During her time in California, Christine became close to, helped and worked for the Michael Murphy family, co-founder of the world-famous Esalen Institute located on the Big Sur coast south of San Francisco. At Esalen, she participated with the world’s leading thinkers in open-dialogue seminars. She was involved with consciousness-raising experiments using psychedelics that were integral to the Institute’s mission to explore the potential of humanity. As a deeply loved Montessori teacher for the Marin Horizon school, wait lists developed for families wanting their kids to be taught by Christine!
Ramona loved to travel. One memorable 1969 trip was with the Köln-based German rock & roll band, Can, to Morocco. She visited Jamaica twice with Arnett Howard of the Creole Funk Band who made no less than 31 visits to Jamaica during his musical career. On one summer vacation in update New York, Ramona served as artist in residence, being a playwright and thespian, for the League of Theater Artists / Lexington Conservatory Theater.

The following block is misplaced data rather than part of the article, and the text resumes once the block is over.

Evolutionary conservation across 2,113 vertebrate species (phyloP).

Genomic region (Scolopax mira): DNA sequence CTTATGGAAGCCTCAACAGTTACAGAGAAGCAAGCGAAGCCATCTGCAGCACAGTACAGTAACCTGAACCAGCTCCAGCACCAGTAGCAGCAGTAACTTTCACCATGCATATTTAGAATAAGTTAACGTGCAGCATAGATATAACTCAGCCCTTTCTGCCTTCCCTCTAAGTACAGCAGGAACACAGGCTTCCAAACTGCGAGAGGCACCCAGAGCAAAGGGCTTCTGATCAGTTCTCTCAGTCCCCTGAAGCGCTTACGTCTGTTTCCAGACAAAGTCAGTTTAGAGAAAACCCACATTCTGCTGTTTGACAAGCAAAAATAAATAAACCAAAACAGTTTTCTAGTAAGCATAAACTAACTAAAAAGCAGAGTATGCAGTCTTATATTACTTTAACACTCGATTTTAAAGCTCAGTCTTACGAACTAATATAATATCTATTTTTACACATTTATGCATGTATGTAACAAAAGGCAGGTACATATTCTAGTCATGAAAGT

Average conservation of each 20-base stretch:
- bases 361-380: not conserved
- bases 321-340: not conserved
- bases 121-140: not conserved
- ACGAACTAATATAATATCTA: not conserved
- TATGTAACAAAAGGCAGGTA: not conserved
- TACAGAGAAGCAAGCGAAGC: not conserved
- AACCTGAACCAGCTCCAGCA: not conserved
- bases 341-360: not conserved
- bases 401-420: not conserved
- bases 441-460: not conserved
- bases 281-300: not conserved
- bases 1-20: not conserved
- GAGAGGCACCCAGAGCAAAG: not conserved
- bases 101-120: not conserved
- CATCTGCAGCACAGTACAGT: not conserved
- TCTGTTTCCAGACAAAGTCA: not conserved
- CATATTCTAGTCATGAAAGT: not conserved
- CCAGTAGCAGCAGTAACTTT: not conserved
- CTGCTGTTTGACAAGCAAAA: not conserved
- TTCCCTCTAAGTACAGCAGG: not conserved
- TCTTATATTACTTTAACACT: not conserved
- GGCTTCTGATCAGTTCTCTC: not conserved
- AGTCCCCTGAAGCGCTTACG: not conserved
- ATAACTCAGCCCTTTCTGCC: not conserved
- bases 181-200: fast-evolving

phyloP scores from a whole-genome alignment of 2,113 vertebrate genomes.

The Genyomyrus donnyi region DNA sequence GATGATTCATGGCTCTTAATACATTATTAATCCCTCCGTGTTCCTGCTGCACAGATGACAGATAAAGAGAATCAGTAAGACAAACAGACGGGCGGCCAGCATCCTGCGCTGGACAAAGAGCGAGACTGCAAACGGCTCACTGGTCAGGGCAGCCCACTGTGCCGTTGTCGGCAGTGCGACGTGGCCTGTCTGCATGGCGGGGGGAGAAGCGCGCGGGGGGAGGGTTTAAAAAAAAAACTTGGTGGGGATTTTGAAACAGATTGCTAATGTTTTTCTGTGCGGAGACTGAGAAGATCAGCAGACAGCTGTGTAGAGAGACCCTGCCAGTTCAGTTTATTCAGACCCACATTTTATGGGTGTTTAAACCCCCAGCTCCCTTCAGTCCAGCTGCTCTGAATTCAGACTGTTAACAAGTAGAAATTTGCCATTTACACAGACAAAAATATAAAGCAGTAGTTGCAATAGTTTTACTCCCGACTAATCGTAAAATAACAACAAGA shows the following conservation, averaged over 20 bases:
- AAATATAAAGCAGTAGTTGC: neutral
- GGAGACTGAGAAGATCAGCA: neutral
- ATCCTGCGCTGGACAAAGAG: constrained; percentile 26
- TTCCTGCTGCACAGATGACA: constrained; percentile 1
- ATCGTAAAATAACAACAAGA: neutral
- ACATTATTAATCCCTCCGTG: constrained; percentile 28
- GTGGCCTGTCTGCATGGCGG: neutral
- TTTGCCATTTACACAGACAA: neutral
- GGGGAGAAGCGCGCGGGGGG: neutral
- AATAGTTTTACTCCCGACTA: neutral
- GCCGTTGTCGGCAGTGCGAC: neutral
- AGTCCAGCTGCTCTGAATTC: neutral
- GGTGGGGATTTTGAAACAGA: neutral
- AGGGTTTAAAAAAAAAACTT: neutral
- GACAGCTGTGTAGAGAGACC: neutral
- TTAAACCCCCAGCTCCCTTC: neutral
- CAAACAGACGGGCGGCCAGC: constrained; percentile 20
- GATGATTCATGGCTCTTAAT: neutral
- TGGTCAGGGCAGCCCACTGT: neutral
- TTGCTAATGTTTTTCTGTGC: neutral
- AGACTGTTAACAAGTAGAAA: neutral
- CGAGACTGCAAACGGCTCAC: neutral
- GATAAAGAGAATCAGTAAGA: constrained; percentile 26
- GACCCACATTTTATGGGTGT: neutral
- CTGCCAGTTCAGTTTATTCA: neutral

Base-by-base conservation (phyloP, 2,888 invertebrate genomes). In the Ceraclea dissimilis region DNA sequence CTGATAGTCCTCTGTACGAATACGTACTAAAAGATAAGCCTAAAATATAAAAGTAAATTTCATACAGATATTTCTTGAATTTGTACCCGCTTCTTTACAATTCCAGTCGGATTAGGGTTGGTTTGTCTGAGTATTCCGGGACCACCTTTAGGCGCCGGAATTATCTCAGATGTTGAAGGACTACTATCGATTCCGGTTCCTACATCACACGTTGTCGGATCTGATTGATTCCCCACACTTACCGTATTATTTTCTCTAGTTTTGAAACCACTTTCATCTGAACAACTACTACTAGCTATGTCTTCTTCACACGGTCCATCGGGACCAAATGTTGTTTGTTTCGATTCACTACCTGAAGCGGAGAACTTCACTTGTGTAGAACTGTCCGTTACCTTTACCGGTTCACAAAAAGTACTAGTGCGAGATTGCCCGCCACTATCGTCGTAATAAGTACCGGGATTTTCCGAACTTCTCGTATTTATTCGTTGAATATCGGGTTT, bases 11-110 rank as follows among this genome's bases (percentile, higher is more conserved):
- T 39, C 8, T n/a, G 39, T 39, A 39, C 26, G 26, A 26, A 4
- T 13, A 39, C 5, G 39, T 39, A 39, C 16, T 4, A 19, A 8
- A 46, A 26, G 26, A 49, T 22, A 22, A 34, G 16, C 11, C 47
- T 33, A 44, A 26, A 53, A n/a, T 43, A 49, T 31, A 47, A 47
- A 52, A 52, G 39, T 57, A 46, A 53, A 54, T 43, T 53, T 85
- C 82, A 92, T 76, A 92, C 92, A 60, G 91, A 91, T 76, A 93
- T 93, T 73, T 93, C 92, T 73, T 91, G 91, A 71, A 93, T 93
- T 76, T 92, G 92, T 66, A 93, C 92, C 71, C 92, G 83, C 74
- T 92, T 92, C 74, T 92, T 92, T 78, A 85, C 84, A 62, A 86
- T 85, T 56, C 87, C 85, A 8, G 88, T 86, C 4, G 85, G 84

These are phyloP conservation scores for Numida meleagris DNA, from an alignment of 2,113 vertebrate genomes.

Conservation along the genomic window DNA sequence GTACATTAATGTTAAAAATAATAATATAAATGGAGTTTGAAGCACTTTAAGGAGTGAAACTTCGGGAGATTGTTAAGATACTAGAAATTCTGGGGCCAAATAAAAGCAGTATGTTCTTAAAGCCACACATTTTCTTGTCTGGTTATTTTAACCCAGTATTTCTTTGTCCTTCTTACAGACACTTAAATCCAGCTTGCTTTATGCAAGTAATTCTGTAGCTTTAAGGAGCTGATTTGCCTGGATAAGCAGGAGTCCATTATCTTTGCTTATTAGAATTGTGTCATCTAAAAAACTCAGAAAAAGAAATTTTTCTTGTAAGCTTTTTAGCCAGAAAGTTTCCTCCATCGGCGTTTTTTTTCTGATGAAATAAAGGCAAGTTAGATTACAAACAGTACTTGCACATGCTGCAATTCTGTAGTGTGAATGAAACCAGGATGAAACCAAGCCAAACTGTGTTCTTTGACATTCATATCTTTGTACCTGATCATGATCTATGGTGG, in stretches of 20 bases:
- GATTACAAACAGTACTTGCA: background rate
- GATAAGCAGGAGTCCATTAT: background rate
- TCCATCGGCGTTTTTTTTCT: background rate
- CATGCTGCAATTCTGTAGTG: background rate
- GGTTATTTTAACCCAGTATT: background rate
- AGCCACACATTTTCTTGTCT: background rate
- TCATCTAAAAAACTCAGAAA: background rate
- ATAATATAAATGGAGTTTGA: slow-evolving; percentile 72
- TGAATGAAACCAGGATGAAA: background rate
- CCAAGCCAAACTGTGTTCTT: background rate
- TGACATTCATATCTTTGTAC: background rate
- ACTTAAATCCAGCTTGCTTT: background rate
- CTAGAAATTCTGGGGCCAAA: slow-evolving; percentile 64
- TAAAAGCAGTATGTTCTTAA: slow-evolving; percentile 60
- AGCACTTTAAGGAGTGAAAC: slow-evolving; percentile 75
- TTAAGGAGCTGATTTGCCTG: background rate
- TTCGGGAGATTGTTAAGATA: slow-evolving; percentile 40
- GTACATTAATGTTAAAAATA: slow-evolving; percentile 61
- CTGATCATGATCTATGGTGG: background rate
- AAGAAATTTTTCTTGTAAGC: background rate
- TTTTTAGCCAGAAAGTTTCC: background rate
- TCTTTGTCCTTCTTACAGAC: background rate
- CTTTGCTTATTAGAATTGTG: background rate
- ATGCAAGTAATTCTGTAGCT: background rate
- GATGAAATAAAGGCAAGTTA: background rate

Moving back into her Rush Creek Village home at the end of the1990s, Ramona organized Columbus’ first art car show on April Fool’s Day, 2000, at Dan Dougan’s Little Brothers’ music hall in the Short North. Her presence with her art car(s) at art events, parades like the Doo Dah, and festivals like Comfest and Hot Times made her widely known. In Columbus, Ramona would re-establish her collage-art studio, first in Couchfire Collective’s Junctionview Studios and then inside BrickBox Studios. One of her artistic commissions was part of a collectively-created mural for the new Mt. Carmel Women’s Health Center St. Ann’s in Westerville.